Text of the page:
To be on set and then to have this whole cake fighting scene and stuff like that, it was just fun.

I looked at her as like - and I do now. I look at her as like a sister kind of thing. There is that rivalry but not really. There’s that love.

Deborah Gibson: Right.

Tiffany: So we've been together for a long time. Now it's coming full circle that we actually are developing a friendship.

Reg Seeton: Great.

Deborah Gibson: Yes.

Reg Seeton: Great. Thanks girls.

Operator: And our next question comes from the line of Scott Katz with US Please go ahead with your question.

Scott Katz: Thank you for doing this call. My question is I guess for both of you but we'll start - well I guess we'll let Susan Tiffany answer the first one. We’ll let Debbie answer this one first.

Now that New Kids on the Block and the Backstreet Boys are sort of going out on a tour together what do you think about the two of you doing some kind of musical tour together? Would you ever want to do something like that?

Deborah Gibson: Well yes I mean for starters we’re doing like in appearance together this weekend at the Canal Room in New York.

I mean I don't know how Tiffany feels about this but, I've always wanted to reestablish my next chapter in music before doing that.

And in a way that's what New Kids did. They had this incredible new hit album established who they are currently and now they're pairing up. So I could see things possibly going in that direction.

I'm somebody who takes one step at a time and I never say never. If something comes up and it interests she and I I'm sure we would both entertain it.

I think if it deterred us each from our individual musical goals then - and it wasn't right then we wouldn't.

I mean I'm certainly open to entertaining anything. I mean like she said earlier who would've thought this movie would've come up and we would have gone sure.

Tiffany and I and alligators and pythons okay. You could never of even envisioned that coming up. So yes I mean I'm open to it if it's the right thing at the right time.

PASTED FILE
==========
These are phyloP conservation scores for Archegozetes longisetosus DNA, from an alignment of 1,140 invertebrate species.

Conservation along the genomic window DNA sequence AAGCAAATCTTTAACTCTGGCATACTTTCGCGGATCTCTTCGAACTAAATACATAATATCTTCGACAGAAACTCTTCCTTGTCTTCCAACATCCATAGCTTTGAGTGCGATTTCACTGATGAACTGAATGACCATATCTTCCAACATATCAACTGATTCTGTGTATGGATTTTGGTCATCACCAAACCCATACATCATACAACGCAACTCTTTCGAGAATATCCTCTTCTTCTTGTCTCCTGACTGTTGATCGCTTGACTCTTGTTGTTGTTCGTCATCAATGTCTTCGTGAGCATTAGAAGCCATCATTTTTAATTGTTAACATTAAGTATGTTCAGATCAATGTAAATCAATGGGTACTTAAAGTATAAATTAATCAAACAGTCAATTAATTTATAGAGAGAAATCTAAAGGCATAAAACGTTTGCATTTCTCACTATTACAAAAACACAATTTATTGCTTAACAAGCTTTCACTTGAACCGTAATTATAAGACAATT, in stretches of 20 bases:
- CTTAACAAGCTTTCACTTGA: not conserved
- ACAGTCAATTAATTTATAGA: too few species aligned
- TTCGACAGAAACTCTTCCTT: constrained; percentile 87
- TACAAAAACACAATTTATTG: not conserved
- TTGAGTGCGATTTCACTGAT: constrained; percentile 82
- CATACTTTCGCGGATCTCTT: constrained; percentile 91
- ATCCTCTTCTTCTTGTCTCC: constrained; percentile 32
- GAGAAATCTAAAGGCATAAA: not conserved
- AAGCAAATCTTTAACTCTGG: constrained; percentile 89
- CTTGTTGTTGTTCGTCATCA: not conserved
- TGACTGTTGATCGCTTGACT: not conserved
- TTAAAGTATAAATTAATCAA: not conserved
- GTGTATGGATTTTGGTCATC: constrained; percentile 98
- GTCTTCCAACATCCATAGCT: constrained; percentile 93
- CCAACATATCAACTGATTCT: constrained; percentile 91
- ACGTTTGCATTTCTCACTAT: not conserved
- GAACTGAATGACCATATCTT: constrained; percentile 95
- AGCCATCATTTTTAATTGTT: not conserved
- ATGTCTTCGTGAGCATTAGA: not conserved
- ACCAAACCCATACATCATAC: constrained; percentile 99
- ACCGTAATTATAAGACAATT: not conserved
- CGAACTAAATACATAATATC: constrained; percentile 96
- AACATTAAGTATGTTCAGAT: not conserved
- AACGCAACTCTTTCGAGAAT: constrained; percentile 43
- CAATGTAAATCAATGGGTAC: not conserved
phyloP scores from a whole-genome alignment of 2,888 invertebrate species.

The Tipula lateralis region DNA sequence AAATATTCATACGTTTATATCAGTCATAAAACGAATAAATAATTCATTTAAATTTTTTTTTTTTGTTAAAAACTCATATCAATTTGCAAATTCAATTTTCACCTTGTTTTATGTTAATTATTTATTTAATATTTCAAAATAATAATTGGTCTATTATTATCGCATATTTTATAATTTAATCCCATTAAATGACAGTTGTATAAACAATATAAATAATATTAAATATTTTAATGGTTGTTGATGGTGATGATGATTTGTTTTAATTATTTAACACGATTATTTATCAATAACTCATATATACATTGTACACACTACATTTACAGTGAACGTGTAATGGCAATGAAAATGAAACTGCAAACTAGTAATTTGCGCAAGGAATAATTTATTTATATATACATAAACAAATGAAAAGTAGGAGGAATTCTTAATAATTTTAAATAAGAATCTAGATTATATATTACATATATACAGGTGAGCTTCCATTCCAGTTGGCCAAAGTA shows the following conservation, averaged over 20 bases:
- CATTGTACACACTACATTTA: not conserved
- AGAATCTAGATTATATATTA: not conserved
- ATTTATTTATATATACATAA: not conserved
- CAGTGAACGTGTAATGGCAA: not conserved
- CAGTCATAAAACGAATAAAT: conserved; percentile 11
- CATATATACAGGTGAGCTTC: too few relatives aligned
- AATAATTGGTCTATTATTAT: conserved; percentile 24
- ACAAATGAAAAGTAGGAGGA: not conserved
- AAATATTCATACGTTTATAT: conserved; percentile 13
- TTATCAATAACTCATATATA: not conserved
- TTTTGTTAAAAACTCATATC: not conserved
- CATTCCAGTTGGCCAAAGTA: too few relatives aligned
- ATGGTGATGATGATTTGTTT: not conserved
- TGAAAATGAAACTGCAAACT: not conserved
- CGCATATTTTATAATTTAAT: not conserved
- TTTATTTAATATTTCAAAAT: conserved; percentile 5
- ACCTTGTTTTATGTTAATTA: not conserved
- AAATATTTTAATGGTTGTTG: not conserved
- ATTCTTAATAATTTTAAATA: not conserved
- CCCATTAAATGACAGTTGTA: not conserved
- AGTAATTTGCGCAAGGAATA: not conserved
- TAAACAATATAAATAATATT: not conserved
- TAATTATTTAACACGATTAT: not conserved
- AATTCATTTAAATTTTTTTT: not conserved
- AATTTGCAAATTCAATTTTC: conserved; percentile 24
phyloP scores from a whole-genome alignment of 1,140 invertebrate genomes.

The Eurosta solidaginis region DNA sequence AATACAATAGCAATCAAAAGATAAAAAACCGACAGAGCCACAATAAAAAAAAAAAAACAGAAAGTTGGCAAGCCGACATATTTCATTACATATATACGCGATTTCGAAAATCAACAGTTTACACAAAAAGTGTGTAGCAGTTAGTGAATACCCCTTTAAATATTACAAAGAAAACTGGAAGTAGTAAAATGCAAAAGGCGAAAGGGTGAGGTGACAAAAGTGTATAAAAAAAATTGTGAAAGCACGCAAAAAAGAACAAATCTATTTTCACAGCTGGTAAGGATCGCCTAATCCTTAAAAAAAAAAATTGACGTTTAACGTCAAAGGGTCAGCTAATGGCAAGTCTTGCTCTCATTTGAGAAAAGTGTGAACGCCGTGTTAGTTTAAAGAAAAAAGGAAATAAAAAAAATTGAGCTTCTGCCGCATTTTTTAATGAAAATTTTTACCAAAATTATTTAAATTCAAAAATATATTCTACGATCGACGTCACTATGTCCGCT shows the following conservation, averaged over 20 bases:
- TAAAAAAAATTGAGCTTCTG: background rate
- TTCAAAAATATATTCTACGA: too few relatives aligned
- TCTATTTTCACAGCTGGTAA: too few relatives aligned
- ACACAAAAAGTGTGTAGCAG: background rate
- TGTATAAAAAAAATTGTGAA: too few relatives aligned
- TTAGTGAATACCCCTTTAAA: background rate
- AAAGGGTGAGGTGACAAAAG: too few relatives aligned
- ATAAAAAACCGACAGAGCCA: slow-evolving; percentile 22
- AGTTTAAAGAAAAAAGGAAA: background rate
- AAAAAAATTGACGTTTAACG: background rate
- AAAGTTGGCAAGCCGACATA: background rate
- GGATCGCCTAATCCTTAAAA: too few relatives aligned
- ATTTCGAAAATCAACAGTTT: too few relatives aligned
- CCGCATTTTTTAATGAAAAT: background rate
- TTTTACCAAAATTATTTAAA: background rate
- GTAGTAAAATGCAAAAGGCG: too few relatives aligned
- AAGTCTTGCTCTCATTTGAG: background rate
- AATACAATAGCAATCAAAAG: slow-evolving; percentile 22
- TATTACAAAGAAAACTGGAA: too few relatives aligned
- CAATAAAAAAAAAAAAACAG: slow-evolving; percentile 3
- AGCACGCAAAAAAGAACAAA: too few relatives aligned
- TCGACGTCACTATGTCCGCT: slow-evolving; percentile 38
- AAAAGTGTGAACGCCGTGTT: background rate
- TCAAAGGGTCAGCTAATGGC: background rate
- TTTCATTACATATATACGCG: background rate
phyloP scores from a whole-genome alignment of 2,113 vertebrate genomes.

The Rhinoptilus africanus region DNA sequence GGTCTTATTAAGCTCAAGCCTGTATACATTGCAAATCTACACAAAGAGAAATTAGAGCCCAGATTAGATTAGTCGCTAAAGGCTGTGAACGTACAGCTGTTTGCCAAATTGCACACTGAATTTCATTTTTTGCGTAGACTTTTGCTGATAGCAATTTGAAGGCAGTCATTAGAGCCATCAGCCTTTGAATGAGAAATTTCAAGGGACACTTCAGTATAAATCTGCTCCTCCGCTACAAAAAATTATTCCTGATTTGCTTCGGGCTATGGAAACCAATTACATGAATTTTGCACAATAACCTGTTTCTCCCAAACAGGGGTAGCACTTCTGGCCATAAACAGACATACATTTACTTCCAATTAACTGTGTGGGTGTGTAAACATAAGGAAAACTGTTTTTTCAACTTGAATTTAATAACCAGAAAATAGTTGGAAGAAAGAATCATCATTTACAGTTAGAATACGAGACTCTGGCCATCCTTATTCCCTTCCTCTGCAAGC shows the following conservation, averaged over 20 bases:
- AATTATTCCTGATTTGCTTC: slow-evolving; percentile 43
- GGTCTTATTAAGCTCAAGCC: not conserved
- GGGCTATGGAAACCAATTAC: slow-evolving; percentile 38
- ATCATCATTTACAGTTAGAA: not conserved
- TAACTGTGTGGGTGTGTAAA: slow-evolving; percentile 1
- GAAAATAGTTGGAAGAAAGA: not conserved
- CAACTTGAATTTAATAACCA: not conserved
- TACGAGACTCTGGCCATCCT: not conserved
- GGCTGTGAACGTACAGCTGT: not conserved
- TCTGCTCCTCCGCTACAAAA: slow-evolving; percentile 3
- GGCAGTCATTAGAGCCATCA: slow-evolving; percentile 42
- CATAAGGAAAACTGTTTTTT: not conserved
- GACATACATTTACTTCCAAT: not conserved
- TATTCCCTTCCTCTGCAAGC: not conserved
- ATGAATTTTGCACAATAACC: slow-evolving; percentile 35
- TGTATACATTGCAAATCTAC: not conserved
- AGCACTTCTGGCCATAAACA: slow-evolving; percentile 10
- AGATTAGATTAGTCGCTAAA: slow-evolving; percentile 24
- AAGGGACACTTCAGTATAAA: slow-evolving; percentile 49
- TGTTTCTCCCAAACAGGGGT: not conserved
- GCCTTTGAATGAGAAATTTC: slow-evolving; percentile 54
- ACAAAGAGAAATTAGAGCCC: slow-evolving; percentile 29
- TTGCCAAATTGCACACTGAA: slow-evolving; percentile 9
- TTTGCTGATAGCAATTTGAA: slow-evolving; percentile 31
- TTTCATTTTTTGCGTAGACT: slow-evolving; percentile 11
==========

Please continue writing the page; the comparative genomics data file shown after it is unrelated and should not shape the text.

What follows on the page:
Scott Katz: Then Tiffany what are your thoughts on it?

Tiffany: I mean definitely, I agree. I mean as of right now musically I'm headed into a country direction.

I've got a new album coming out next month called Rose Tattoo. It's a total different sound than maybe, well Obviously I Think We’re Alone Now on the pop stuff. I haven't abandoned that but I kind of put that into the new sound as well.

So I think if it's for the right reason and it shines a bright light on it, it would be a great thing.

Again going back to the fans, I think that they deserve it and they would appreciate it but it can't take away from what we’re doing currently now. It has to be something that embraces that as well.

Scott Katz: Okay now there were so many young actresses and singers out there who were, you know, you read in the tabloids they're getting into trouble with the paparazzi catching them in compromising positions.

Was the media scrutiny as intense when you were teenagers? And what advice would you give to young girls who are just starting to break into this - into show business? And we'll start with Tiffany and that answer?

Tiffany: Why I mean myself I don't think it was as intense with the paparazzi. Two things, I think for us being the child stars girl next-door it wasn't acceptable at that time to be out of control. I mean that really would've been a career ender.

And I think we both knew that and respected it and we weren't those types of people. I mean I know for myself singing was my high. I just loved what I was doing. So I wasn't looking to deter from that.

Now I think it is a little different because it's more about being seen and going to parties and clubs. And I think that the teen artists that, now have a lot more deterrence and a lot more leeway of what's acceptable.

You really have to kind of be your own kind of consultant on that because I think that sometimes they’re led astray at this point.

But for me there wasn't paparazzi on every corner. I still had safety zones. My home was off limits. And I could do things where there wasn't somebody always there. Now somebody snaps a picture of you with their iPhone and it's everywhere.

Deborah Gibson: Yes I mean I think it's what Tiffany's saying too like I agree there it's - and it’s both things. It's A we were more responsible. We were not seeking out fame for fame sake. We did retreat to our respective hometowns.